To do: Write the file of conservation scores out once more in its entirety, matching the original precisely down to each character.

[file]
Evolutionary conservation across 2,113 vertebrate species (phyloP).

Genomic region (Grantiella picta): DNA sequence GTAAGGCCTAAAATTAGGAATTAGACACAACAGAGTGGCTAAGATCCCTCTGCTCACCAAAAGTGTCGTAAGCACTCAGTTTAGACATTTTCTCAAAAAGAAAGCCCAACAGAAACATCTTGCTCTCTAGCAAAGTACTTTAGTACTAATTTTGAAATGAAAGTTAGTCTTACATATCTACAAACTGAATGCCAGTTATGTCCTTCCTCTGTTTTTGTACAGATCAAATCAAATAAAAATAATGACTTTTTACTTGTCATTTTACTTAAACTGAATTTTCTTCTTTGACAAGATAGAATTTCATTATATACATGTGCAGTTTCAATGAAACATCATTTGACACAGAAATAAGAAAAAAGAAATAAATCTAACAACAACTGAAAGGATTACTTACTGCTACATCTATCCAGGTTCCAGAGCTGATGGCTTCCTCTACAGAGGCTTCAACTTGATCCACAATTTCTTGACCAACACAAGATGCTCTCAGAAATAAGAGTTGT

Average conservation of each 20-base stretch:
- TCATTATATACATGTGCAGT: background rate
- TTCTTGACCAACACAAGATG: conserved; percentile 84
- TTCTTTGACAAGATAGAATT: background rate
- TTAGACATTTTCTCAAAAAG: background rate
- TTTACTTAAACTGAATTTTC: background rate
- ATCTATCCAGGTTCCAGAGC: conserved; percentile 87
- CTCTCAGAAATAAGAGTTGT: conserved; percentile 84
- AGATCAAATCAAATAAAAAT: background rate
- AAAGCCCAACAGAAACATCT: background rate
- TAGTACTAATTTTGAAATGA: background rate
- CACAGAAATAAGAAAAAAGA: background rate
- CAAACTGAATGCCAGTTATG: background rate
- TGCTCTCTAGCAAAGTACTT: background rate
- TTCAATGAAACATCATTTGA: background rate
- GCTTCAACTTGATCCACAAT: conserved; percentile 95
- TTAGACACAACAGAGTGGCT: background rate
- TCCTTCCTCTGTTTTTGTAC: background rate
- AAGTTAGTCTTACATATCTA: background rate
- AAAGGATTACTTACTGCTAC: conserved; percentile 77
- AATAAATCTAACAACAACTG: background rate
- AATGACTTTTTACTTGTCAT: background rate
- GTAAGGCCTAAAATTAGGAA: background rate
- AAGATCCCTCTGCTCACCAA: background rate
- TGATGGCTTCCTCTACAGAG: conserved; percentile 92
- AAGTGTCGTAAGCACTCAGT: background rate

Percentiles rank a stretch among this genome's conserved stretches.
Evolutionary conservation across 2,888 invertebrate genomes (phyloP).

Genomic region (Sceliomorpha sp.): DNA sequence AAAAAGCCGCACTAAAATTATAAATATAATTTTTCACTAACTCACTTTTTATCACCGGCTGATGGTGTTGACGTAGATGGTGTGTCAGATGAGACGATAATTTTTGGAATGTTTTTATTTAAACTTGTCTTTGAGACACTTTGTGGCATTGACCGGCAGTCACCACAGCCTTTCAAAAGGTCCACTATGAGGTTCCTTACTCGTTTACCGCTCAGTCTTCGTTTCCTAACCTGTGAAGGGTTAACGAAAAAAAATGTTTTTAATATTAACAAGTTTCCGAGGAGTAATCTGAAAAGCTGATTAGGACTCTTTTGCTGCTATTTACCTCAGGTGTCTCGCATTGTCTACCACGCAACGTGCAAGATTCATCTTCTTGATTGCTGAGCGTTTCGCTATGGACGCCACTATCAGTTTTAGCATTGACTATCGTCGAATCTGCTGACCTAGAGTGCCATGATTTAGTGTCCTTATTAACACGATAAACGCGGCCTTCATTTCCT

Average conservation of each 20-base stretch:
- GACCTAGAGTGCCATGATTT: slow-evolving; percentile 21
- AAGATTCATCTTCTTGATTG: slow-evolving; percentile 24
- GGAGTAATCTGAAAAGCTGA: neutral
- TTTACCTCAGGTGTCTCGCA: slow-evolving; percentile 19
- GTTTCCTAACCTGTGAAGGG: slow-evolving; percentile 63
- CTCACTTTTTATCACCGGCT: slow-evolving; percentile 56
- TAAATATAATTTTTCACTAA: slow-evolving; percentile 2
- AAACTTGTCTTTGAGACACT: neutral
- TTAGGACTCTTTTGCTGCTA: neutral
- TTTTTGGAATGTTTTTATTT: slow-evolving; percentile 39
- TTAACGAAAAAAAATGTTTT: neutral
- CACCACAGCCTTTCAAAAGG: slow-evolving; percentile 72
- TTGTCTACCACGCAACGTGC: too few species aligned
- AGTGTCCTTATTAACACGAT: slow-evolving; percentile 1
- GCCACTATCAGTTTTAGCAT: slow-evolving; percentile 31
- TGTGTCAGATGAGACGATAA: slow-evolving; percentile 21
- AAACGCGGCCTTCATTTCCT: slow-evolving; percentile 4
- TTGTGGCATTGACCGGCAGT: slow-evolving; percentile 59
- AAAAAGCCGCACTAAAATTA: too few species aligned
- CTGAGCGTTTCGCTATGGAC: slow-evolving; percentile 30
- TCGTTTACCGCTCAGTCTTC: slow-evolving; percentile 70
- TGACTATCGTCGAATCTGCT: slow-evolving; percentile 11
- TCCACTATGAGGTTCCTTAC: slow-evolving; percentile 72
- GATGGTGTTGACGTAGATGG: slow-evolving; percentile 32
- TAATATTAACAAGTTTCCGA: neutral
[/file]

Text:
Evolutionary conservation across 2,113 vertebrate species (phyloP).

Genomic region (Grantiella picta): DNA sequence GTAAGGCCTAAAATTAGGAATTAGACACAACAGAGTGGCTAAGATCCCTCTGCTCACCAAAAGTGTCGTAAGCACTCAGTTTAGACATTTTCTCAAAAAGAAAGCCCAACAGAAACATCTTGCTCTCTAGCAAAGTACTTTAGTACTAATTTTGAAATGAAAGTTAGTCTTACATATCTACAAACTGAATGCCAGTTATGTCCTTCCTCTGTTTTTGTACAGATCAAATCAAATAAAAATAATGACTTTTTACTTGTCATTTTACTTAAACTGAATTTTCTTCTTTGACAAGATAGAATTTCATTATATACATGTGCAGTTTCAATGAAACATCATTTGACACAGAAATAAGAAAAAAGAAATAAATCTAACAACAACTGAAAGGATTACTTACTGCTACATCTATCCAGGTTCCAGAGCTGATGGCTTCCTCTACAGAGGCTTCAACTTGATCCACAATTTCTTGACCAACACAAGATGCTCTCAGAAATAAGAGTTGT

Average conservation of each 20-base stretch:
- TCATTATATACATGTGCAGT: background rate
- TTCTTGACCAACACAAGATG: conserved; percentile 84
- TTCTTTGACAAGATAGAATT: background rate
- TTAGACATTTTCTCAAAAAG: background rate
- TTTACTTAAACTGAATTTTC: background rate
- ATCTATCCAGGTTCCAGAGC: conserved; percentile 87
- CTCTCAGAAATAAGAGTTGT: conserved; percentile 84
- AGATCAAATCAAATAAAAAT: background rate
- AAAGCCCAACAGAAACATCT: background rate
- TAGTACTAATTTTGAAATGA: background rate
- CACAGAAATAAGAAAAAAGA: background rate
- CAAACTGAATGCCAGTTATG: background rate
- TGCTCTCTAGCAAAGTACTT: background rate
- TTCAATGAAACATCATTTGA: background rate
- GCTTCAACTTGATCCACAAT: conserved; percentile 95
- TTAGACACAACAGAGTGGCT: background rate
- TCCTTCCTCTGTTTTTGTAC: background rate
- AAGTTAGTCTTACATATCTA: background rate
- AAAGGATTACTTACTGCTAC: conserved; percentile 77
- AATAAATCTAACAACAACTG: background rate
- AATGACTTTTTACTTGTCAT: background rate
- GTAAGGCCTAAAATTAGGAA: background rate
- AAGATCCCTCTGCTCACCAA: background rate
- TGATGGCTTCCTCTACAGAG: conserved; percentile 92
- AAGTGTCGTAAGCACTCAGT: background rate

Percentiles rank a stretch among this genome's conserved stretches.
Evolutionary conservation across 2,888 invertebrate genomes (phyloP).

Genomic region (Sceliomorpha sp.): DNA sequence AAAAAGCCGCACTAAAATTATAAATATAATTTTTCACTAACTCACTTTTTATCACCGGCTGATGGTGTTGACGTAGATGGTGTGTCAGATGAGACGATAATTTTTGGAATGTTTTTATTTAAACTTGTCTTTGAGACACTTTGTGGCATTGACCGGCAGTCACCACAGCCTTTCAAAAGGTCCACTATGAGGTTCCTTACTCGTTTACCGCTCAGTCTTCGTTTCCTAACCTGTGAAGGGTTAACGAAAAAAAATGTTTTTAATATTAACAAGTTTCCGAGGAGTAATCTGAAAAGCTGATTAGGACTCTTTTGCTGCTATTTACCTCAGGTGTCTCGCATTGTCTACCACGCAACGTGCAAGATTCATCTTCTTGATTGCTGAGCGTTTCGCTATGGACGCCACTATCAGTTTTAGCATTGACTATCGTCGAATCTGCTGACCTAGAGTGCCATGATTTAGTGTCCTTATTAACACGATAAACGCGGCCTTCATTTCCT

Average conservation of each 20-base stretch:
- GACCTAGAGTGCCATGATTT: slow-evolving; percentile 21
- AAGATTCATCTTCTTGATTG: slow-evolving; percentile 24
- GGAGTAATCTGAAAAGCTGA: neutral
- TTTACCTCAGGTGTCTCGCA: slow-evolving; percentile 19
- GTTTCCTAACCTGTGAAGGG: slow-evolving; percentile 63
- CTCACTTTTTATCACCGGCT: slow-evolving; percentile 56
- TAAATATAATTTTTCACTAA: slow-evolving; percentile 2
- AAACTTGTCTTTGAGACACT: neutral
- TTAGGACTCTTTTGCTGCTA: neutral
- TTTTTGGAATGTTTTTATTT: slow-evolving; percentile 39
- TTAACGAAAAAAAATGTTTT: neutral
- CACCACAGCCTTTCAAAAGG: slow-evolving; percentile 72
- TTGTCTACCACGCAACGTGC: too few species aligned
- AGTGTCCTTATTAACACGAT: slow-evolving; percentile 1
- GCCACTATCAGTTTTAGCAT: slow-evolving; percentile 31
- TGTGTCAGATGAGACGATAA: slow-evolving; percentile 21
- AAACGCGGCCTTCATTTCCT: slow-evolving; percentile 4
- TTGTGGCATTGACCGGCAGT: slow-evolving; percentile 59
- AAAAAGCCGCACTAAAATTA: too few species aligned
- CTGAGCGTTTCGCTATGGAC: slow-evolving; percentile 30
- TCGTTTACCGCTCAGTCTTC: slow-evolving; percentile 70
- TGACTATCGTCGAATCTGCT: slow-evolving; percentile 11
- TCCACTATGAGGTTCCTTAC: slow-evolving; percentile 72
- GATGGTGTTGACGTAGATGG: slow-evolving; percentile 32
- TAATATTAACAAGTTTCCGA: neutral